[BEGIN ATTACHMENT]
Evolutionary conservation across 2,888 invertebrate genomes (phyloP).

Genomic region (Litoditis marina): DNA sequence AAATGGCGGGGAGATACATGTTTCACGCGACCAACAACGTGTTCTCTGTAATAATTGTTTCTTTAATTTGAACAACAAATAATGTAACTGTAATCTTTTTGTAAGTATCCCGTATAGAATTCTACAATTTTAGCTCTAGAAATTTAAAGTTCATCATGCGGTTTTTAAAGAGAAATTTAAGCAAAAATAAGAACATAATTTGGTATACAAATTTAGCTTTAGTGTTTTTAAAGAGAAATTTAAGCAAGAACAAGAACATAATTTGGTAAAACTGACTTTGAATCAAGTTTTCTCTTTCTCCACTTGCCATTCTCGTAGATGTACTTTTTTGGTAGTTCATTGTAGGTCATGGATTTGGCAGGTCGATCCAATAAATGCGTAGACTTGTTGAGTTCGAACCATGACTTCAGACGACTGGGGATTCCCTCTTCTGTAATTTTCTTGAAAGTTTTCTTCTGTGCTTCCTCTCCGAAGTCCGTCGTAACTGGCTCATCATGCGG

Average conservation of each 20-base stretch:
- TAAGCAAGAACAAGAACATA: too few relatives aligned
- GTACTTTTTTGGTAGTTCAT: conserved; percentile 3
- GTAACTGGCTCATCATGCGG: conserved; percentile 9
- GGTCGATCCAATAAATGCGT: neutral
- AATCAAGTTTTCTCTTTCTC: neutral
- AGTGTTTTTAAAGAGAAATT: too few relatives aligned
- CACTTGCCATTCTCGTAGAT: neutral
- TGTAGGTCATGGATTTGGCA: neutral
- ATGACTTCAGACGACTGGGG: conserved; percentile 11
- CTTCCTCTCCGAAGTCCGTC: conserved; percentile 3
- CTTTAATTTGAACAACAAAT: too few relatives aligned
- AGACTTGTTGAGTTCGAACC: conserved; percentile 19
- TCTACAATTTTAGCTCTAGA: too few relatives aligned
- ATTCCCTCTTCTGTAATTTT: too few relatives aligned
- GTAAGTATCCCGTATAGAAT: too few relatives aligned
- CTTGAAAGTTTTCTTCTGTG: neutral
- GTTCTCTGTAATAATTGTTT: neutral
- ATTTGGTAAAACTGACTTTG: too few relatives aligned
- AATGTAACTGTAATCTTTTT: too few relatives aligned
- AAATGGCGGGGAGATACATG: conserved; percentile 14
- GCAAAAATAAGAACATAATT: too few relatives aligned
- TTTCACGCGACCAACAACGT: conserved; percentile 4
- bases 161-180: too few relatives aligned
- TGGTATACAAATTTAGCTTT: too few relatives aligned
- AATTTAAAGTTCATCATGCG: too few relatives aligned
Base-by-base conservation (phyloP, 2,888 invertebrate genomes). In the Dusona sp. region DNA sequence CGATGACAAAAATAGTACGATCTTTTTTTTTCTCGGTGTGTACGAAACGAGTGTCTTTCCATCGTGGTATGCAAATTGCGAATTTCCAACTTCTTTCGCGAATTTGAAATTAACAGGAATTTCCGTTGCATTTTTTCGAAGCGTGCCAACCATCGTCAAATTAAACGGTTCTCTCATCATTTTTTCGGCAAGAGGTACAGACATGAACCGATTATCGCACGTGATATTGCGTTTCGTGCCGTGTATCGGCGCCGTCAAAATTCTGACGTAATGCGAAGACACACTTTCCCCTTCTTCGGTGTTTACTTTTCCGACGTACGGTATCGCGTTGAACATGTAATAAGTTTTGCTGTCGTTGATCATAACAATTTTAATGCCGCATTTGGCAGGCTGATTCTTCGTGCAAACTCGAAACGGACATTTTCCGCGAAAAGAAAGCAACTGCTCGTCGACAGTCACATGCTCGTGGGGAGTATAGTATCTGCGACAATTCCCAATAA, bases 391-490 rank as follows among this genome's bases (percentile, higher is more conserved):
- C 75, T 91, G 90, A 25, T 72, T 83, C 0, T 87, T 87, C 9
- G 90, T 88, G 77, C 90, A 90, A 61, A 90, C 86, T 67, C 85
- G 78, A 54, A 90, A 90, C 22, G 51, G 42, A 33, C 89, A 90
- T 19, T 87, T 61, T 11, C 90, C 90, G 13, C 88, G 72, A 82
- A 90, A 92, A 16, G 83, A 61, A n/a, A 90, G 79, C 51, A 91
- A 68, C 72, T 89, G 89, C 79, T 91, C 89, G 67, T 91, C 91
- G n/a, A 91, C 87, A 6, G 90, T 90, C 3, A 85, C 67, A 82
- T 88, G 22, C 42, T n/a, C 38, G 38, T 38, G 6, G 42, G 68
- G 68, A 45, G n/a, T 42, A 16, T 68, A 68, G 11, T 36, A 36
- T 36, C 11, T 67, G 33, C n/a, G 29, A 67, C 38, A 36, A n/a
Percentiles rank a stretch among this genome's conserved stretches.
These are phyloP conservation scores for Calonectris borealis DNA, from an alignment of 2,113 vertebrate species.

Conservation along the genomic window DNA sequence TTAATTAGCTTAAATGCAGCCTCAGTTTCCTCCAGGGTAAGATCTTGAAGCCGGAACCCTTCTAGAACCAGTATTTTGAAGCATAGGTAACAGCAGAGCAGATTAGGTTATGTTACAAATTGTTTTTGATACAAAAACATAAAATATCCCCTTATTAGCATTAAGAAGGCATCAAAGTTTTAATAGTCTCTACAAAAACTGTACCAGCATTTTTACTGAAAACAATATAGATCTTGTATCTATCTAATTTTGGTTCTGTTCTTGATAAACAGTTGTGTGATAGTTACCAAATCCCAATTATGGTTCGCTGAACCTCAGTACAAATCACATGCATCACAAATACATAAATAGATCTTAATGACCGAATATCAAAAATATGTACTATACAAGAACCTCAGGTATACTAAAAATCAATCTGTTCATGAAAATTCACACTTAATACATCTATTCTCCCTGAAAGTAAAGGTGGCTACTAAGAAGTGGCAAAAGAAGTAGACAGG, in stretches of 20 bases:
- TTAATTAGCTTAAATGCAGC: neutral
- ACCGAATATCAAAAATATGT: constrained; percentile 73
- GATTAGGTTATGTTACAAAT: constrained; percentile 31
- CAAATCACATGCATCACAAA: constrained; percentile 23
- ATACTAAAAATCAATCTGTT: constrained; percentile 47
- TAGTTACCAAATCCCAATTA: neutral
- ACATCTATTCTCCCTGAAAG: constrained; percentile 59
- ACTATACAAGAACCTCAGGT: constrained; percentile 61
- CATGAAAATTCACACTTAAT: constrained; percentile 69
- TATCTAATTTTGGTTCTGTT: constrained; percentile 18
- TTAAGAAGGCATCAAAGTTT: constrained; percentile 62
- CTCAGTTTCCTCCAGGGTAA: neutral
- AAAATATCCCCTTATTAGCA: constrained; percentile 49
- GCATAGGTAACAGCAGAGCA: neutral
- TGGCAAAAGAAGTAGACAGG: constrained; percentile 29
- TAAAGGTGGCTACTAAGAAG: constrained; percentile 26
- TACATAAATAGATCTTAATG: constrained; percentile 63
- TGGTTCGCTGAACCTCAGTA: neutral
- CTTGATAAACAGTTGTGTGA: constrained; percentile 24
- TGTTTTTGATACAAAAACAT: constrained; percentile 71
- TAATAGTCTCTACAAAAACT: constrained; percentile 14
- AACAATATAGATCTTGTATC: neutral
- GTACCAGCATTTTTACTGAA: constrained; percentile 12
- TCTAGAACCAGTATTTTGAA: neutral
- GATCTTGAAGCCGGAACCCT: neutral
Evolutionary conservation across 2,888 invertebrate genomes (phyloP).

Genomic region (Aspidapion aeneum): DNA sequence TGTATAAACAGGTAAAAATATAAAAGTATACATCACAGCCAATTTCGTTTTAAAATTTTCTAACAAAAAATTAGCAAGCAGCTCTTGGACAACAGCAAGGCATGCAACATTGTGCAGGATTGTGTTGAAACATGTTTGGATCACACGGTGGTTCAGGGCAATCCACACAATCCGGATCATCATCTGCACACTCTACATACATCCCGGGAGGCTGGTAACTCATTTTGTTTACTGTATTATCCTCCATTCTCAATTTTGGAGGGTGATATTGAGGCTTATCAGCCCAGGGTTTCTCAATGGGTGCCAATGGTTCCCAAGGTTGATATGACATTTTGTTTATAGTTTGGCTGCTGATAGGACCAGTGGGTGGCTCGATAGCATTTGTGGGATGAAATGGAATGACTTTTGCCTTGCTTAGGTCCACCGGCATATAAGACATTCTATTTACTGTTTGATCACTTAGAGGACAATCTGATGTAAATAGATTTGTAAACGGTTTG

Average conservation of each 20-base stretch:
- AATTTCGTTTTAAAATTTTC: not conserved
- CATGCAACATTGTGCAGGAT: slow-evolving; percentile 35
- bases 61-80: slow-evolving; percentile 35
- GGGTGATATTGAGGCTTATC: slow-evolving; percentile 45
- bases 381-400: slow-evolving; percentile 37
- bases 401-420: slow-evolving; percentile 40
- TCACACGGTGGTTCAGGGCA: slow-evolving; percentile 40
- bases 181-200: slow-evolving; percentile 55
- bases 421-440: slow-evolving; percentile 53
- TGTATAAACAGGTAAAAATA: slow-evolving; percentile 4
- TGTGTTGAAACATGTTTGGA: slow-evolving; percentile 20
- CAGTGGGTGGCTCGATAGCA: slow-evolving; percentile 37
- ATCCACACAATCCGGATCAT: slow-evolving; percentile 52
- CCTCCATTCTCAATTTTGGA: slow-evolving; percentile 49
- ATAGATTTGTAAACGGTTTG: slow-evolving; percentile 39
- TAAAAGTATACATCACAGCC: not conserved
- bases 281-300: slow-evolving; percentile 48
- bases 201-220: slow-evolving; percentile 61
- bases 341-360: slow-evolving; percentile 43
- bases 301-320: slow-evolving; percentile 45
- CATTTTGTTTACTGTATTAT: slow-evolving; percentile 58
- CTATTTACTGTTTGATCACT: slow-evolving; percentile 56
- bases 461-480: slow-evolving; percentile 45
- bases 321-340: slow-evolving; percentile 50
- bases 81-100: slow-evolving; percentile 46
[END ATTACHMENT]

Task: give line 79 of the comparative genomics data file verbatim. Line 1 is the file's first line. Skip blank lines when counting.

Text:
- bases 421-440: slow-evolving; percentile 53